First look: Limani restaurant

Cuisine

March 30, 2023



Limani drops anchor at Phillips Place with sparkling interiors and seafood-focused Greek cuisine.

by Michael J. Solender  |  photographs by Justin Driscoll

Few pleasures of the table satisfy so deeply as those served from Mediterranean kitchens. SouthPark gained a promising new entry late last year when Limani, a Greek-inspired Mediterranean bistro, opened in Phillips Place occupying the space once held by longtime culinary fixture Upstream. 

Diners who came to love the now departed stalwart, which closed in 2020 after a 20-year run, need not worry: Seafood once again stars on the plate at Limani, where it’s delivered with warm Greek hospitality in a stunningly reinvented space.

Quality ingredients and an emphasis on simplicity yield light, clean dishes that pop with flavor and showcase the deft yet subtle hand of Executive Chef M.J. Alam and his local culinary team. 

Acclaim for the New York-born upscale Mediterranean concept came soon after the opening of its flagship, Limani Roslyn, on Long Island in 2008. Success spawned a sister restaurant at Rockefeller Center in 2013, followed by an outpost last year in Boston’s tony Chestnut Hill. The Phillips Place location is the group’s first foray outside the Northeast. Proximity to SouthPark Mall and demand from local diners for a seafood-focused mainstay cemented the move, according to founder and owner Chris Spyropoulos.

Clockwise from top: Tomato salad, grilled octopus, and Limani chips; right image: Loup de Mer

Limani makes a bold first impression, with an open, airy and elegantly styled space. Bright and flowing, the contemporary-chic design first draws the eye to the 360-degree Greek marble-topped circular bar. Azure and beige tiled walls, soft blue furnishings and a soaring domed ceiling stretch toward the sky, lending to the room’s outdoor feel. There’s a coastal vibe, one meant to conjure an image of the harbor of Limani, Greece, a small portside village on the Strymonian Gulf of the Aegean and the restaurant’s namesake and inspiration.

Seafood shines at Limani, and the culinary team credits the quality and freshness of the ingredients — fish is flown in twice weekly, Alam says. “I don’t want to do too much with these ingredients as they are the main focus — I simply want to showcase their beauty.”

Left: Lamb chops; Right: Blood orange margarita

Bestseller Loup De Mer is a prime example: Mediterranean sea bass, served whole and head-on, is butterflied and finished with a simple ladolemono: Greek olive oil, lemon juice and briny capers that complement the sweet flesh. Accompanied by steamed cauliflower, broccoli and carrots, the dish sings in its simplicity. Meaty, earthy bigeye tuna offers a heartier lunch or dinner course. Sashimi-grade center-cut loin is encased with an Egyptian sesame crust, seared and served rare with sauteed spinach and a walnut puree.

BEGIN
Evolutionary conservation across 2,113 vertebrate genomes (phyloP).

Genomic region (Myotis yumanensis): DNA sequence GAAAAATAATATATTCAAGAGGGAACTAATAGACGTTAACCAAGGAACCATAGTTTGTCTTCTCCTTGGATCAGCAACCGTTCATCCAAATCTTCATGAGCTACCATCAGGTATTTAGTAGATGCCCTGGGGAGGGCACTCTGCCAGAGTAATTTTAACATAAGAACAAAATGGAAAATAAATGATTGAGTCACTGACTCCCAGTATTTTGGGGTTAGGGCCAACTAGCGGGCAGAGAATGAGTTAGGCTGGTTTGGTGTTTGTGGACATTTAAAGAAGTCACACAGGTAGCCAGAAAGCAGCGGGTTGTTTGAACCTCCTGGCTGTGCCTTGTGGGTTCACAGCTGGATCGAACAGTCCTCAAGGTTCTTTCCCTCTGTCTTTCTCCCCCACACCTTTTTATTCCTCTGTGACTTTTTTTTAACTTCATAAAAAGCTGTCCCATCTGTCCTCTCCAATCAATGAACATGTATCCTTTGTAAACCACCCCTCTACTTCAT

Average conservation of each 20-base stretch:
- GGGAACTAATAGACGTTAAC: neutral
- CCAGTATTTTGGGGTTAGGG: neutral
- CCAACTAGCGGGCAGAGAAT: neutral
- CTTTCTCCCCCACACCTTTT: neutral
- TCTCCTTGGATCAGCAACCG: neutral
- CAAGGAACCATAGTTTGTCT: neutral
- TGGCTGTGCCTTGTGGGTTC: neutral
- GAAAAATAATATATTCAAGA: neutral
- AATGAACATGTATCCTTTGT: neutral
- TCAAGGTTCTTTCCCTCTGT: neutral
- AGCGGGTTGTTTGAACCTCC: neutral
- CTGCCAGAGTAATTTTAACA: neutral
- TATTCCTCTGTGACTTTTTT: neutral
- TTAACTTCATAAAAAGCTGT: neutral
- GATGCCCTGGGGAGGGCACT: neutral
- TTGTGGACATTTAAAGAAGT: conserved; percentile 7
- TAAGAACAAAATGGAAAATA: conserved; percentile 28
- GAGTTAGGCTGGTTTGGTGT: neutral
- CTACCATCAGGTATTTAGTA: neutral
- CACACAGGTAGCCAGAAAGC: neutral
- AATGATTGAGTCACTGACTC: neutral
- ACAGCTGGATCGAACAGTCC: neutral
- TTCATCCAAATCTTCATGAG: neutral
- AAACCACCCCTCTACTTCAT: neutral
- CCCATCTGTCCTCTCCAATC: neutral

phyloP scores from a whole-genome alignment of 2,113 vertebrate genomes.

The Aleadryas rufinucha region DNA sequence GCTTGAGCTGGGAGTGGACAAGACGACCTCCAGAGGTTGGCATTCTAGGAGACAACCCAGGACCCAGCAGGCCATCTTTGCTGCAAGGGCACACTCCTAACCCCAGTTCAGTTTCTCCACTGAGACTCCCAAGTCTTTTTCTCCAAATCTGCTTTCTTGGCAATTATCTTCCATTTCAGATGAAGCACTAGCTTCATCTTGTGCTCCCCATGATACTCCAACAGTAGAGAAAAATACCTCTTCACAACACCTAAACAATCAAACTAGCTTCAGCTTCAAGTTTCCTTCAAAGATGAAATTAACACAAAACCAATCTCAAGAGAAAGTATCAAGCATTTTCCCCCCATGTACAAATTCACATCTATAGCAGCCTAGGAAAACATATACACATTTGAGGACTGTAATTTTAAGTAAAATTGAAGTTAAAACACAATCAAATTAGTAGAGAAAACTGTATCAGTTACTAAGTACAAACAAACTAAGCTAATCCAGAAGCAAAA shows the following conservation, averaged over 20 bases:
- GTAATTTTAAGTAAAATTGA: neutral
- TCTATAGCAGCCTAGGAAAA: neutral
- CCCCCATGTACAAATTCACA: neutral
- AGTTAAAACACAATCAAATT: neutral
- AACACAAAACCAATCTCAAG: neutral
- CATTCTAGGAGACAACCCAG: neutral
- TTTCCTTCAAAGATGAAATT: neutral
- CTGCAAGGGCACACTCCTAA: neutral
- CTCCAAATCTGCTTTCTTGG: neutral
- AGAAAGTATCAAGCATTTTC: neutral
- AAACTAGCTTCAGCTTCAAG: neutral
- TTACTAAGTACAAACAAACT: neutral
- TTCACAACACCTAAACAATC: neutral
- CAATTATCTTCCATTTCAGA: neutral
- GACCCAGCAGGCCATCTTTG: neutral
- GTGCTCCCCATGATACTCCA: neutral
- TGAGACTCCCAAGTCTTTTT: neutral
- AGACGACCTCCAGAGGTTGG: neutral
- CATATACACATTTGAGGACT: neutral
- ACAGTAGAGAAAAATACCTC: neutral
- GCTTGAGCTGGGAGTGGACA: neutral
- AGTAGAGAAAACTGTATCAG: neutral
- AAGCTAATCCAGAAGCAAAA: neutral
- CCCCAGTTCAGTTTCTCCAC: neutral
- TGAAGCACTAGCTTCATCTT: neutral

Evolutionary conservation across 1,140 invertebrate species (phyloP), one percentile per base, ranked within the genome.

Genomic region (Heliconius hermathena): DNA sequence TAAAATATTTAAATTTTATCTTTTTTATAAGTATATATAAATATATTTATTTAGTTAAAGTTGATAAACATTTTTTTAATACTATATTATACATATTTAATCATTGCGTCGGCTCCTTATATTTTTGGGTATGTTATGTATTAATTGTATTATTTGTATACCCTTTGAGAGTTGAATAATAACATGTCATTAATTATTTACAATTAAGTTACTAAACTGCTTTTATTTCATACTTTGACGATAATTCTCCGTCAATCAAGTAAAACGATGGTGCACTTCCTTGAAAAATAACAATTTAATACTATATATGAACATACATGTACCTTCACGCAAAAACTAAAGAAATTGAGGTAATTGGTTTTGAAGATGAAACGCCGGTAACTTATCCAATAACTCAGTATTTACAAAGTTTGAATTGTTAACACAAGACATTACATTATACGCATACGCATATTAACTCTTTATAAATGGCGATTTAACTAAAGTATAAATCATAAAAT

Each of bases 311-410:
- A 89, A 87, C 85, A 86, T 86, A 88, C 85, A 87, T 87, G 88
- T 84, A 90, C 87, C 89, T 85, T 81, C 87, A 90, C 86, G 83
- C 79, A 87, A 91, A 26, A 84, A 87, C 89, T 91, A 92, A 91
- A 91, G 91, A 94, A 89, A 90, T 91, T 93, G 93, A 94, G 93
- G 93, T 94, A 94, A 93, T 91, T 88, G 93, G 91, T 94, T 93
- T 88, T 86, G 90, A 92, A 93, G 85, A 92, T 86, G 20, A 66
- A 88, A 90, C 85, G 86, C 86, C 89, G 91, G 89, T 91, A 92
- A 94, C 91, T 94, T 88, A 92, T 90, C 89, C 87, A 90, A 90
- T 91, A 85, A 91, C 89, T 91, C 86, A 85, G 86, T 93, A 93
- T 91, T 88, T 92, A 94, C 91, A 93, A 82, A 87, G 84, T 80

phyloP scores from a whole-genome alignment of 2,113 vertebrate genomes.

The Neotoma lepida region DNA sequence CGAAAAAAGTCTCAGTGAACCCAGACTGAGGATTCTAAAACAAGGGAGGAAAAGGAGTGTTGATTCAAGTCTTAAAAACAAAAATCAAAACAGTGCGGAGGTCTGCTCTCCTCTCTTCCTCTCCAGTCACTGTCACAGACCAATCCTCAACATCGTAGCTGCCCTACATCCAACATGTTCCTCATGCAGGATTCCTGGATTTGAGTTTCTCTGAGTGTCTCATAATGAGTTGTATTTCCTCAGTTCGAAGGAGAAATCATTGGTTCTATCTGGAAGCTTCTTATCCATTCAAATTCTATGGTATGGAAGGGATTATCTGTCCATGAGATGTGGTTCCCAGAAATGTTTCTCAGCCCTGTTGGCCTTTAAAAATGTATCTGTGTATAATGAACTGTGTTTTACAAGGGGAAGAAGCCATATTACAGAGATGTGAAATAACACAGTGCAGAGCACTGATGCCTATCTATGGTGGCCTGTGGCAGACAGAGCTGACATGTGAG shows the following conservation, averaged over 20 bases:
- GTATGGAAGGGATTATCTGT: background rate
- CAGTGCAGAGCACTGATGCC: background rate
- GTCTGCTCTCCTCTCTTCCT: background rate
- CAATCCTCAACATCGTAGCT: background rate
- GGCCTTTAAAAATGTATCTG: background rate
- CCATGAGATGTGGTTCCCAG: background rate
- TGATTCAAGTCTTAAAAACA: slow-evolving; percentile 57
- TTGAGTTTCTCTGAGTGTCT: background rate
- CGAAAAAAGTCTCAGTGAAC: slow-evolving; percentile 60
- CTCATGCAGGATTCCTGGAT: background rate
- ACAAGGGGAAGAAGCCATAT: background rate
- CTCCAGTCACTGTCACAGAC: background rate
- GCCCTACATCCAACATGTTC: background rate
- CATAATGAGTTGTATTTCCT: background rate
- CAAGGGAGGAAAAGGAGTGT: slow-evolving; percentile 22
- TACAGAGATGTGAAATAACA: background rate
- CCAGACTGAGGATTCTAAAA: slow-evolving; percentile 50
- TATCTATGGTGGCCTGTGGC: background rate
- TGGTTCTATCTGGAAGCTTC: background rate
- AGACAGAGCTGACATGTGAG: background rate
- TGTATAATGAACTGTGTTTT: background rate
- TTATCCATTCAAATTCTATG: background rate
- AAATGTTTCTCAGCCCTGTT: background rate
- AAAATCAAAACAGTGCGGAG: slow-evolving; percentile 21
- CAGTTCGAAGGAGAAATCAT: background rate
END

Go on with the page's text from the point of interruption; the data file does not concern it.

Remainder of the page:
Flavor combinations don’t stray far from the traditional, with abundant touches of oregano, thyme, sea salt and garlic. But diners should not underestimate their magical alchemy when blended with care and married to their proteins in a quick dance over a smoky fire. Case in point is Limani’s grilled Tunisian octopus: Marinated in olive oil, lemon juice, red-wine vinegar and oregano, the mollusk is seared on the grill and served warm, bathed in ladolemono and paired with sweet red and yellow peppers. The dish is a showstopper, with tender, salty rings cut on the bias and mounded high. 

Left: Aphrodite; Right: Baklava

Lamb, a Greek specialty, is served as two thick chops with crispy fries. Carnivores find more to love with the Cowboy ribeye, sirloin, filet and pork chops, as well as an organic half bone-in chicken breast grilled and seasoned with fragrant rosemary and thyme. 

Limani chips — crispy-fried, wafer-thin eggplant and zucchini coins served alongside salty fried kefalograviera cheese and atop a mound of tzatziki — are a fine starter and good to nibble on while perusing the menu. Salty, sweet and tangy, these addictive chips pair nicely with a Greek beer or a glass of red Oenodea, a Greek cabernet/syrah blend. 

Sweet tooths will want to try Limani’s deconstructed baklava, a tower of caramelized, crisp-baked phyllo planks entombed in pistachio pastry cream, or karidopita, a walnut sponge cake served with honey lavender ice cream.  SP

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